The Brooks Brothers Madison Ave. flagship., photographed on April 19, 2018 in New York.

The Brooks Brothers’ bankruptcy is stepping toward an auction and sale hearing this week. 

The auction, postponed by a day to Tuesday, will proceed with the $305 million stalking horse bid by Sparc Group — a joint venture of Authentic Brands Group and Simon Property Group — as the one that any other competitors will have to beat.

A sale hearing before the Delaware bankruptcy court overseeing the proceedings is scheduled for Friday, according to court documents. 

In the meantime, a few brands have flagged concerns about how their licensing and other intellectual property issues would fare in the course of a sale process. 

Over the weekend, Ralph Lauren Corp. argued in a court filing that a roughly 40-year-old licensing agreement between its predecessor and that of Brooks Brothers should not be transferred as part of a sale process. The brand said that although it doesn’t object to the sale more broadly, the license agreement at issue cannot be transferred without Ralph Lauren’s permission. 

The agreement in question, between a predecessor to Brooks Brothers Group, Inc. and a Ralph Lauren predecessor, essentially gave Brooks Brothers a “perpetual, exclusive license to use the trademark POLO in connection with shirts having button-down collars,” according to Ralph Lauren’s filing. Ralph Lauren said in its filing that it “does not intend” to agree to transfer the licensing agreement in a sale.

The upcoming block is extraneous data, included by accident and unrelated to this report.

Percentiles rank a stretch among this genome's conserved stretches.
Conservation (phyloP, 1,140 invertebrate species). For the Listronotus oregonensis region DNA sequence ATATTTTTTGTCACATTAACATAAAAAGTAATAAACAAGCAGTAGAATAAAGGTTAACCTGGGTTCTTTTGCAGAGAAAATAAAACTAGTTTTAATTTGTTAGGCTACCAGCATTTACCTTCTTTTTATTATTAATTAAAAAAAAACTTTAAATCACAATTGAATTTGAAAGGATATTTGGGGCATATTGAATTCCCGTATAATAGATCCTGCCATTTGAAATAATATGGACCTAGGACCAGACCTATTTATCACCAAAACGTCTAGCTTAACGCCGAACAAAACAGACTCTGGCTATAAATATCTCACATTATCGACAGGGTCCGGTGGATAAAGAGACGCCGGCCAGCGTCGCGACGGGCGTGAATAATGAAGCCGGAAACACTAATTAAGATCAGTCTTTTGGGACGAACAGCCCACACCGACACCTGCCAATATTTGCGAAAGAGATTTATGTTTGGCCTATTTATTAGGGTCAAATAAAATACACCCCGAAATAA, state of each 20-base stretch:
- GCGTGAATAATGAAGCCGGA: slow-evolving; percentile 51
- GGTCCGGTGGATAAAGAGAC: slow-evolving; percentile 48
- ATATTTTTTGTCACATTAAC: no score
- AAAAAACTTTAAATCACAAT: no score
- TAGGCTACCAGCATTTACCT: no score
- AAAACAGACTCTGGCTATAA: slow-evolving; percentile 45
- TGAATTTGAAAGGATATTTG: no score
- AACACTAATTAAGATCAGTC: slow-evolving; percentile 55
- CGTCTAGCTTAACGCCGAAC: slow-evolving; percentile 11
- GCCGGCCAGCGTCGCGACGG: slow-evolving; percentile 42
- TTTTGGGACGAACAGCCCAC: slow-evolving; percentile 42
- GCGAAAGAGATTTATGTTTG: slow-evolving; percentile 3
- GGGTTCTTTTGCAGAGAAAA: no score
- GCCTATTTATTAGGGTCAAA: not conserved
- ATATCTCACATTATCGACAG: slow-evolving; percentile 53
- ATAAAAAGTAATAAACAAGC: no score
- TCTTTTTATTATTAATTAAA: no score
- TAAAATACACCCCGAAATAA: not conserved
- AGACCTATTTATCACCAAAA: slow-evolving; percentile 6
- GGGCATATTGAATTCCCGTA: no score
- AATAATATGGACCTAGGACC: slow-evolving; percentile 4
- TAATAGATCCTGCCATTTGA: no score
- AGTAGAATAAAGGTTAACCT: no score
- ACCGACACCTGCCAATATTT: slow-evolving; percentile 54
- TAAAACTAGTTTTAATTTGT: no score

“Accordingly, the debtors cannot be permitted to unilaterally transfer the license to the stalking horse bidder or any other third party,” Ralph Lauren wrote in the filing. 

“Any such transfer absent Ralph Lauren’s consent runs contrary to fundamental principles of trademark law, could result in significant harm to Ralph Lauren’s business, and would subject Ralph Lauren to commercial and reputational risk that the parties to the license agreement never contemplated,” the company wrote.  

Representatives for Brooks Brothers declined comment. 

Separately, Brooks Sports Inc., a company which sells athletic apparel and footwear, and which in recent years has sparred with Brooks Brothers over the retailer’s sports-related products, also asked the court to clarify how the sale would affect Brooks Sports’ own intellectual property rights. 

Specifically, Brooks Sports argued that it should be able to continue to assert its intellectual property rights to its Brooks name, and challenge any purchaser of Brooks Brothers if it believes down the road that they may be violating its purported trademarks. 

“Brooks requests that any order approving the Sale Motion (a ‘Sale Order’): clarify that the sale of the debtors’ assets, including their intellectual property, is subject to Brooks’ rights to seek to enjoin any purchaser from infringing upon Brooks’ rights, including …. to sue any purchaser for trademark infringement and other intellectual property violations, and to maintain and file oppositions and cancellation proceedings against any purchaser’s trademark applications and registrations in the U.S. and elsewhere,” Brooks Sports wrote in its motion.  

 

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